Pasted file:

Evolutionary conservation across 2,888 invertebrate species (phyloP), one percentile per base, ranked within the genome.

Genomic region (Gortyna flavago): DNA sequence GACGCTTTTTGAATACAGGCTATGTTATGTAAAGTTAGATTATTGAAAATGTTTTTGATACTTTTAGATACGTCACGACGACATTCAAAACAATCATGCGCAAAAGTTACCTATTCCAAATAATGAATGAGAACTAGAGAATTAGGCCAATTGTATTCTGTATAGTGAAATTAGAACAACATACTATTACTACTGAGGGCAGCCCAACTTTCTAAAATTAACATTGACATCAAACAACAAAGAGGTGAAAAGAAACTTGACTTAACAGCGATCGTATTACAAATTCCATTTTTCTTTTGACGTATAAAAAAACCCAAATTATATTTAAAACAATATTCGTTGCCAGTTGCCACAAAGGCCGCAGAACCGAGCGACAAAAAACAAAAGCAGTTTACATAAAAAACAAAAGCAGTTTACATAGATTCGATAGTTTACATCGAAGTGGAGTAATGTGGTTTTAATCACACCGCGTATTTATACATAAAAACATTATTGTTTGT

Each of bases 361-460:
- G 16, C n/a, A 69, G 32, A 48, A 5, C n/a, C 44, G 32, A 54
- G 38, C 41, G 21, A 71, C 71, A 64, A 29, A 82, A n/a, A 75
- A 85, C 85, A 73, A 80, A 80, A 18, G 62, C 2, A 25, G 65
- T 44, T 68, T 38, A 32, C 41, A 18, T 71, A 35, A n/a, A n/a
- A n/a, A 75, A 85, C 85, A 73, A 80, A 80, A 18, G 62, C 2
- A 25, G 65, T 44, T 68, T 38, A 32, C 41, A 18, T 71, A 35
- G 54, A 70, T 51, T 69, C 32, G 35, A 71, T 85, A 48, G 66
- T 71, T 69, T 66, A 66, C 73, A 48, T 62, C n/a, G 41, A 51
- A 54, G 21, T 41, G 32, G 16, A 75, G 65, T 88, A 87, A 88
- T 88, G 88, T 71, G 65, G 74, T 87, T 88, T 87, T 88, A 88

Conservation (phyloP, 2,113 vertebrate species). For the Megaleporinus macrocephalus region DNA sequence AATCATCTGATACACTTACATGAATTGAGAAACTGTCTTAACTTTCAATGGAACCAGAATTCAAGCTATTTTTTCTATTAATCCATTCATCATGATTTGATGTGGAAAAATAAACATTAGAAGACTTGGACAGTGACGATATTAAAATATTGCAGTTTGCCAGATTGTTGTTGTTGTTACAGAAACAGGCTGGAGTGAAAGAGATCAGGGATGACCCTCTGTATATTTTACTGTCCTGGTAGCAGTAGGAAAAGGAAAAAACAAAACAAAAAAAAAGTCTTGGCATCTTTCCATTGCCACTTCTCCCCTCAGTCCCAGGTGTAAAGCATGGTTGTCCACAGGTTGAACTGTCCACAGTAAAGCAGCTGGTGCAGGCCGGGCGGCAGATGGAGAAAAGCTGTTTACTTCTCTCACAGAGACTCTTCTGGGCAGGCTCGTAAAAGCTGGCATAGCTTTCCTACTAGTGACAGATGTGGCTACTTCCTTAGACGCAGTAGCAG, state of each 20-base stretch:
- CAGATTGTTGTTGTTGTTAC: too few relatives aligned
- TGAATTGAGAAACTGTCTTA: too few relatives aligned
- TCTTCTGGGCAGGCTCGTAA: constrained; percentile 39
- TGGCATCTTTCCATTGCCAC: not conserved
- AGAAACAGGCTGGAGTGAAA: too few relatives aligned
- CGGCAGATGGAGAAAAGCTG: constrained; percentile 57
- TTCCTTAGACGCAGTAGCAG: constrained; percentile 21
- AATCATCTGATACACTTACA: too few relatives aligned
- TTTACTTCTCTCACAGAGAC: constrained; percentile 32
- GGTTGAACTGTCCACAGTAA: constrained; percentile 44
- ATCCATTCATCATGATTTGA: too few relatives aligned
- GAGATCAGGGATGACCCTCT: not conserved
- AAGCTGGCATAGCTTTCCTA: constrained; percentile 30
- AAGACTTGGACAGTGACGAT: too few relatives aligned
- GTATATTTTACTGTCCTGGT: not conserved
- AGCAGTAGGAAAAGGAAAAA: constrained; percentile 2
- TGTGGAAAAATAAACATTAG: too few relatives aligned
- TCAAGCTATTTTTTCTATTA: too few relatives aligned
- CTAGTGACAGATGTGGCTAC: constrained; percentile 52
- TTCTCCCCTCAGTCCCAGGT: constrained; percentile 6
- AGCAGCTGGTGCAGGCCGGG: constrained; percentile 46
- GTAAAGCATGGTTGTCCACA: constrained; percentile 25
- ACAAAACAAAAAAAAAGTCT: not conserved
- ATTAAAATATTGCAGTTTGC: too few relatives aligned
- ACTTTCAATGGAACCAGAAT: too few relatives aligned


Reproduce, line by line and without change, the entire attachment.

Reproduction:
Evolutionary conservation across 2,888 invertebrate species (phyloP), one percentile per base, ranked within the genome.

Genomic region (Gortyna flavago): DNA sequence GACGCTTTTTGAATACAGGCTATGTTATGTAAAGTTAGATTATTGAAAATGTTTTTGATACTTTTAGATACGTCACGACGACATTCAAAACAATCATGCGCAAAAGTTACCTATTCCAAATAATGAATGAGAACTAGAGAATTAGGCCAATTGTATTCTGTATAGTGAAATTAGAACAACATACTATTACTACTGAGGGCAGCCCAACTTTCTAAAATTAACATTGACATCAAACAACAAAGAGGTGAAAAGAAACTTGACTTAACAGCGATCGTATTACAAATTCCATTTTTCTTTTGACGTATAAAAAAACCCAAATTATATTTAAAACAATATTCGTTGCCAGTTGCCACAAAGGCCGCAGAACCGAGCGACAAAAAACAAAAGCAGTTTACATAAAAAACAAAAGCAGTTTACATAGATTCGATAGTTTACATCGAAGTGGAGTAATGTGGTTTTAATCACACCGCGTATTTATACATAAAAACATTATTGTTTGT

Each of bases 361-460:
- G 16, C n/a, A 69, G 32, A 48, A 5, C n/a, C 44, G 32, A 54
- G 38, C 41, G 21, A 71, C 71, A 64, A 29, A 82, A n/a, A 75
- A 85, C 85, A 73, A 80, A 80, A 18, G 62, C 2, A 25, G 65
- T 44, T 68, T 38, A 32, C 41, A 18, T 71, A 35, A n/a, A n/a
- A n/a, A 75, A 85, C 85, A 73, A 80, A 80, A 18, G 62, C 2
- A 25, G 65, T 44, T 68, T 38, A 32, C 41, A 18, T 71, A 35
- G 54, A 70, T 51, T 69, C 32, G 35, A 71, T 85, A 48, G 66
- T 71, T 69, T 66, A 66, C 73, A 48, T 62, C n/a, G 41, A 51
- A 54, G 21, T 41, G 32, G 16, A 75, G 65, T 88, A 87, A 88
- T 88, G 88, T 71, G 65, G 74, T 87, T 88, T 87, T 88, A 88

Conservation (phyloP, 2,113 vertebrate species). For the Megaleporinus macrocephalus region DNA sequence AATCATCTGATACACTTACATGAATTGAGAAACTGTCTTAACTTTCAATGGAACCAGAATTCAAGCTATTTTTTCTATTAATCCATTCATCATGATTTGATGTGGAAAAATAAACATTAGAAGACTTGGACAGTGACGATATTAAAATATTGCAGTTTGCCAGATTGTTGTTGTTGTTACAGAAACAGGCTGGAGTGAAAGAGATCAGGGATGACCCTCTGTATATTTTACTGTCCTGGTAGCAGTAGGAAAAGGAAAAAACAAAACAAAAAAAAAGTCTTGGCATCTTTCCATTGCCACTTCTCCCCTCAGTCCCAGGTGTAAAGCATGGTTGTCCACAGGTTGAACTGTCCACAGTAAAGCAGCTGGTGCAGGCCGGGCGGCAGATGGAGAAAAGCTGTTTACTTCTCTCACAGAGACTCTTCTGGGCAGGCTCGTAAAAGCTGGCATAGCTTTCCTACTAGTGACAGATGTGGCTACTTCCTTAGACGCAGTAGCAG, state of each 20-base stretch:
- CAGATTGTTGTTGTTGTTAC: too few relatives aligned
- TGAATTGAGAAACTGTCTTA: too few relatives aligned
- TCTTCTGGGCAGGCTCGTAA: constrained; percentile 39
- TGGCATCTTTCCATTGCCAC: not conserved
- AGAAACAGGCTGGAGTGAAA: too few relatives aligned
- CGGCAGATGGAGAAAAGCTG: constrained; percentile 57
- TTCCTTAGACGCAGTAGCAG: constrained; percentile 21
- AATCATCTGATACACTTACA: too few relatives aligned
- TTTACTTCTCTCACAGAGAC: constrained; percentile 32
- GGTTGAACTGTCCACAGTAA: constrained; percentile 44
- ATCCATTCATCATGATTTGA: too few relatives aligned
- GAGATCAGGGATGACCCTCT: not conserved
- AAGCTGGCATAGCTTTCCTA: constrained; percentile 30
- AAGACTTGGACAGTGACGAT: too few relatives aligned
- GTATATTTTACTGTCCTGGT: not conserved
- AGCAGTAGGAAAAGGAAAAA: constrained; percentile 2
- TGTGGAAAAATAAACATTAG: too few relatives aligned
- TCAAGCTATTTTTTCTATTA: too few relatives aligned
- CTAGTGACAGATGTGGCTAC: constrained; percentile 52
- TTCTCCCCTCAGTCCCAGGT: constrained; percentile 6
- AGCAGCTGGTGCAGGCCGGG: constrained; percentile 46
- GTAAAGCATGGTTGTCCACA: constrained; percentile 25
- ACAAAACAAAAAAAAAGTCT: not conserved
- ATTAAAATATTGCAGTTTGC: too few relatives aligned
- ACTTTCAATGGAACCAGAAT: too few relatives aligned